TAKE 5 Q&A: Affordable Care Act and its implications
Tom Snell, JD, is a Principal of the Raleigh office of Digital Benefit Advisors (DBA), with offices in Raleigh, Durham and Sanford. DBA is a national benefits consulting firm and a part of Digital Insurance, the nation's leading employee benefits agency. Tom has worked for third party administrators, insurance companies and in private practice, and has over 30 years experience in insurance and employee benefits. A graduate of Wake Forest University (BS & MA) and NCCU School of Law (JD), he has earned his CLU, ChFC, RHU and REBC professional designations, is an LUTCF Fellow, and focuses on the creative solutions to finance and HR challenges in the benefits arena. Tom is a frequent speaker for continuing education courses,
As an insurance professional, you’ve surely followed the Affordable Care Act (ACA) from infancy to law to implementation. There’s a lot to discuss there, but when people ask for your thoughts about the law’s provisions and mandates (and not the politicizing of the passage or the rollout), how do you respond? What do you say? As a consultant with Digital Benefit Advisors, our stance is that IT IS THE LAW, and we want to help people understand it and best take advantage of it. Members of our firm have asked to speak about this law to about every civic group, employer, chamber and individuals who have questions about it. Many employers, large and small, have employees that may be helped by the subsidized premiums. Others just want to make sure they are providing the correct legal notices to employees (and there are several). It is a big law and there is a lot to understand.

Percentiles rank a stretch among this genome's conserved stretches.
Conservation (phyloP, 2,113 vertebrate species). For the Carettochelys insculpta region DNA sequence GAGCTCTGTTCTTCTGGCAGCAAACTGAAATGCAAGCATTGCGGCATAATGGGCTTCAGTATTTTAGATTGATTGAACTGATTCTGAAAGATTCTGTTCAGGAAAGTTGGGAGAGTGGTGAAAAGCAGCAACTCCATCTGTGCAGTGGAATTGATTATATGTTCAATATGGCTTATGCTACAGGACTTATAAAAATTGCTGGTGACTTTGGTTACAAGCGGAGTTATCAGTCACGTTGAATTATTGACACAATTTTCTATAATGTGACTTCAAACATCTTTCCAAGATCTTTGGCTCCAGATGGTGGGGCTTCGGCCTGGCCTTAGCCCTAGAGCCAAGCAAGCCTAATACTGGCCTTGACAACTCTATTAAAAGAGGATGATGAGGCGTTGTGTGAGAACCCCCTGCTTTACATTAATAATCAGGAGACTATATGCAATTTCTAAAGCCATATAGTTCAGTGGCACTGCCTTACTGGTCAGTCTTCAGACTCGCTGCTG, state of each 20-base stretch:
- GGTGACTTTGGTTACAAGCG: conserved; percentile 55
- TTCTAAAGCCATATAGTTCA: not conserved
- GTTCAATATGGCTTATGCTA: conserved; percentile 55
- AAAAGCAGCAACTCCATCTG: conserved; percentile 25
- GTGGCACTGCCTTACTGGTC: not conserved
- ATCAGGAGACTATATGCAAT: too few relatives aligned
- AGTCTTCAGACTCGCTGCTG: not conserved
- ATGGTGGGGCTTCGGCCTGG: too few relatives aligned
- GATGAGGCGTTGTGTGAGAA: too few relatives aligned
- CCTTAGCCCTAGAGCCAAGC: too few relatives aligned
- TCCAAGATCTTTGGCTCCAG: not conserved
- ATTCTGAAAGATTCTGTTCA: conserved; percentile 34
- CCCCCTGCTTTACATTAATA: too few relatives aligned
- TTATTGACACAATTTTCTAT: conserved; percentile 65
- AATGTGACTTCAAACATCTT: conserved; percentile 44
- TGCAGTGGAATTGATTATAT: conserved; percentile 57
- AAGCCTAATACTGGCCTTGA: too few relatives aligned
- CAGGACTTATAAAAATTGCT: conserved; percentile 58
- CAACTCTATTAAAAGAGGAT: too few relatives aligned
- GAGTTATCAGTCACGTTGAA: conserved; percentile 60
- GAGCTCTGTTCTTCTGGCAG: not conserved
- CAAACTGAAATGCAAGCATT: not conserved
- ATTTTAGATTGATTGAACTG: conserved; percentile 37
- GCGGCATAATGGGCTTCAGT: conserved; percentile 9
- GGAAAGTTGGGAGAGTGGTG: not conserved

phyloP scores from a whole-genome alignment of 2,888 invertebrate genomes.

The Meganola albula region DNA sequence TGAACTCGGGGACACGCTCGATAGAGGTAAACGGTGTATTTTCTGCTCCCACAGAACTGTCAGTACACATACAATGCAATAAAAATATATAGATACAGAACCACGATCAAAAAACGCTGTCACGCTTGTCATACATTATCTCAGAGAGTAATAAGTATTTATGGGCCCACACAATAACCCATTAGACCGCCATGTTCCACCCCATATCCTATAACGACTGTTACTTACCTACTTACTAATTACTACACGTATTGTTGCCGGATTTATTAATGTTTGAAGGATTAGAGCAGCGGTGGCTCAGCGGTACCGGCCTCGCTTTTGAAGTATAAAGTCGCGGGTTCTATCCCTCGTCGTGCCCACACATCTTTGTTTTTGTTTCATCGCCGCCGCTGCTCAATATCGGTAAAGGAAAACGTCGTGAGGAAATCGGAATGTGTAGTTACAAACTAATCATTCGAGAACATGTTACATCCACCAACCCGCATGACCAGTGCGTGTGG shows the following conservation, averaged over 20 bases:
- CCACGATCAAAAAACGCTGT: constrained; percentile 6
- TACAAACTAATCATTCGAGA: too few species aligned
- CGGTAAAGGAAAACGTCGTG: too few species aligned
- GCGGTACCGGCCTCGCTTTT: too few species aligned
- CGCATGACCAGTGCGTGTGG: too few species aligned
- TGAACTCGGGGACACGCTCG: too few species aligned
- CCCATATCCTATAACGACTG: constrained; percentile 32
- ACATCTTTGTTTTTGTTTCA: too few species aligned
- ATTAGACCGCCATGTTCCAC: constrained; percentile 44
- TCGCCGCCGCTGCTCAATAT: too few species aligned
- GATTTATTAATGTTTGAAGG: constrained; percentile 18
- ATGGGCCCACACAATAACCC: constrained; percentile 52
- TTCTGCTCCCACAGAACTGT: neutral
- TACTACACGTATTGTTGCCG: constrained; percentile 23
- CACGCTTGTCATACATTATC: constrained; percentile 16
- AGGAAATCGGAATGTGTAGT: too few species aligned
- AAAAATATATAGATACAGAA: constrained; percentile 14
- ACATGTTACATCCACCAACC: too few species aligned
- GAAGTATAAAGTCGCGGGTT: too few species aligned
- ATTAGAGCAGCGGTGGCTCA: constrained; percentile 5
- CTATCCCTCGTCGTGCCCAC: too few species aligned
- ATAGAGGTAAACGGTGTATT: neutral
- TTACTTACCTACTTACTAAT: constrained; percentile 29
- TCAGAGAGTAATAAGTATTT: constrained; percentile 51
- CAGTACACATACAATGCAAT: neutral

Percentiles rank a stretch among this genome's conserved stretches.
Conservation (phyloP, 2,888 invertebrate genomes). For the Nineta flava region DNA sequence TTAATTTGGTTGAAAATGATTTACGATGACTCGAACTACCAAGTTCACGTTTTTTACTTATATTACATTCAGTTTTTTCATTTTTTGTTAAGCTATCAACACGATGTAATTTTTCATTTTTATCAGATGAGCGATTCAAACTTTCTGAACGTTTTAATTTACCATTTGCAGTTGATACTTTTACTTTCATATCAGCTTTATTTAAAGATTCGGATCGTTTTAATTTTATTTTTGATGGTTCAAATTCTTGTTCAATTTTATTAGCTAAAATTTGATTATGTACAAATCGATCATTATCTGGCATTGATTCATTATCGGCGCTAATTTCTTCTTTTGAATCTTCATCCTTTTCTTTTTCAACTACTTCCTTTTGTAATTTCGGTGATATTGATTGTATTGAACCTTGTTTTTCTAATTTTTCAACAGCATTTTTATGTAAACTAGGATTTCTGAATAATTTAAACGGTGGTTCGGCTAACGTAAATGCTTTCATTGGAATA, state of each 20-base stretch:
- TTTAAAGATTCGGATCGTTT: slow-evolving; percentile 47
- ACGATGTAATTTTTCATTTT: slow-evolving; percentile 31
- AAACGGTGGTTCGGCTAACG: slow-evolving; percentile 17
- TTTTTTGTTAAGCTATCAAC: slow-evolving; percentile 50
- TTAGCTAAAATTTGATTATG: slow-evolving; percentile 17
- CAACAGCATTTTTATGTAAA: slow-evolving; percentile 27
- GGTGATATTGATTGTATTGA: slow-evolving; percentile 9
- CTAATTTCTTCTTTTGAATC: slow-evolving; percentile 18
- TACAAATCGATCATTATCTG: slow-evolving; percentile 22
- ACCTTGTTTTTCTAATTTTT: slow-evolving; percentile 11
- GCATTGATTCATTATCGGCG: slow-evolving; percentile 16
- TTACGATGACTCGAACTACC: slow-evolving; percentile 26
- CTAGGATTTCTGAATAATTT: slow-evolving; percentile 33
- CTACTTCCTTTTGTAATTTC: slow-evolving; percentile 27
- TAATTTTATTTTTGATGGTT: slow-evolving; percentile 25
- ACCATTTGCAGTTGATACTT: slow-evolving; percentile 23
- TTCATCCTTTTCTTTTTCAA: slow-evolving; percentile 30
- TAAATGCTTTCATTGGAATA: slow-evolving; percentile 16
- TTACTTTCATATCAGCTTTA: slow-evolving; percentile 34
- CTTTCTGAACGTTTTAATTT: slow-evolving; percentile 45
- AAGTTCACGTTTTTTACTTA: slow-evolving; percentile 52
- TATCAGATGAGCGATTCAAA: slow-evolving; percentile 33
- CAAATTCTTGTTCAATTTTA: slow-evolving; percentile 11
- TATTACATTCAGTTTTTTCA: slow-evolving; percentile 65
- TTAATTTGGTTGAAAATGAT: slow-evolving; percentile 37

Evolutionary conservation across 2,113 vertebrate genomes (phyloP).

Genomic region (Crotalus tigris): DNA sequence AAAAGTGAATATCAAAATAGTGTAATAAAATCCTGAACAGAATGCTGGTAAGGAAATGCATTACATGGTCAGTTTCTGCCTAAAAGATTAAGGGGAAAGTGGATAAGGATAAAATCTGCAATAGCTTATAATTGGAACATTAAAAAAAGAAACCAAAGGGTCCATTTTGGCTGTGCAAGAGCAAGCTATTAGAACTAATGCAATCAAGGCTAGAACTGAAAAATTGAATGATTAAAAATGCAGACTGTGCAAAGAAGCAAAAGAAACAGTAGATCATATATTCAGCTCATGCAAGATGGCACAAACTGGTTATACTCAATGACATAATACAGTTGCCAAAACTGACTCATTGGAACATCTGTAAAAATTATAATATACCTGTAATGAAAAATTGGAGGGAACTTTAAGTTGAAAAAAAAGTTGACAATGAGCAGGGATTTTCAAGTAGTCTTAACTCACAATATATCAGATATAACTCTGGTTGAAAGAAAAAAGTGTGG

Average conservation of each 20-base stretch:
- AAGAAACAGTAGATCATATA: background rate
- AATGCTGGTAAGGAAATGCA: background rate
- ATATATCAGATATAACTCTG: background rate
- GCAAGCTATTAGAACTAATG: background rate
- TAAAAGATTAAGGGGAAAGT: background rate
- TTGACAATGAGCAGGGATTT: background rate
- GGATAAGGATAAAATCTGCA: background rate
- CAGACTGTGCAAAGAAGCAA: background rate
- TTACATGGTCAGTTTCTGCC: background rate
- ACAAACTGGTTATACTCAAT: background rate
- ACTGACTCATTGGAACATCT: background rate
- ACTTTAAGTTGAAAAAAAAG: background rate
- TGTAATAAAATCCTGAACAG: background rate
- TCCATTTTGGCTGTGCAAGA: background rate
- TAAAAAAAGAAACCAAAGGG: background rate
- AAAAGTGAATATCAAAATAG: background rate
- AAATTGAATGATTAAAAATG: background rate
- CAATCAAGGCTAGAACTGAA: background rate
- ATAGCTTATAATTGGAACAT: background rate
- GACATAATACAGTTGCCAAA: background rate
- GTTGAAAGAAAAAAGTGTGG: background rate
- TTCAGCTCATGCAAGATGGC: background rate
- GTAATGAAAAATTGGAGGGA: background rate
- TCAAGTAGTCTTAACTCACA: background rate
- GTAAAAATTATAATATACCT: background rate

What are the most common misconceptions about Obamacare? The three most common misconceptions are that it is “free” health insurance, if you are low income you can get a subsidy and employers will keep providing health insurance the way they do now. First, health care is not free, and the insurance that finances it will not be free either. Someone pays for it. Many today get Medicaid and this law expands that number. Many millions of other Americans will get subsidize premiums. If someone gets subsidized premiums, another’s cost will go up to pay for it. Most of those who get subsidies still have to pay some premium, and will still have deductibles, co-insurance and copays to pay. Secondly, not all lower income people with get a subsidy or even the same subsidy. There is a three-part test to qualify for a subsidy, which I will discuss more about later. But the fact is, income is only one of the tests to qualify. Thirdly, employers on the whole are pretty smart people. They were smart enough to figure out how to make their own living, and are usually in business to make a profit. They will figure out the rules for the ACA and how to best take advantage of it. A non-profit will do the same to stretch the money they are entrusted with. Obviously, under the SHOP Marketplace for small employers, there are tax credits to help offset up to 50% (35% for non-profits) of the employer contribution, if their plan meets certain criteria of the law. But beyond that, employers are working with their consultants to figure out how to shift cost to the Marketplace. Employers generally dislike this law and those that offer health plans now face higher cost from the mandates and new taxes directly applied to the new plans. We work hard to help them figure out how to keep that health plan cost in line with their budget and when cost go up, changes get made. Employers are in business “to make widgets” (or whatever their product or service is), not to provide health insurance. They want to focus on their core business, not get further distracted by one of their largest expenses, behind wages. If an employer can raise pay and eliminate health insurance without hurting their employees, some are doing it. What we don’t know today is how many employers will.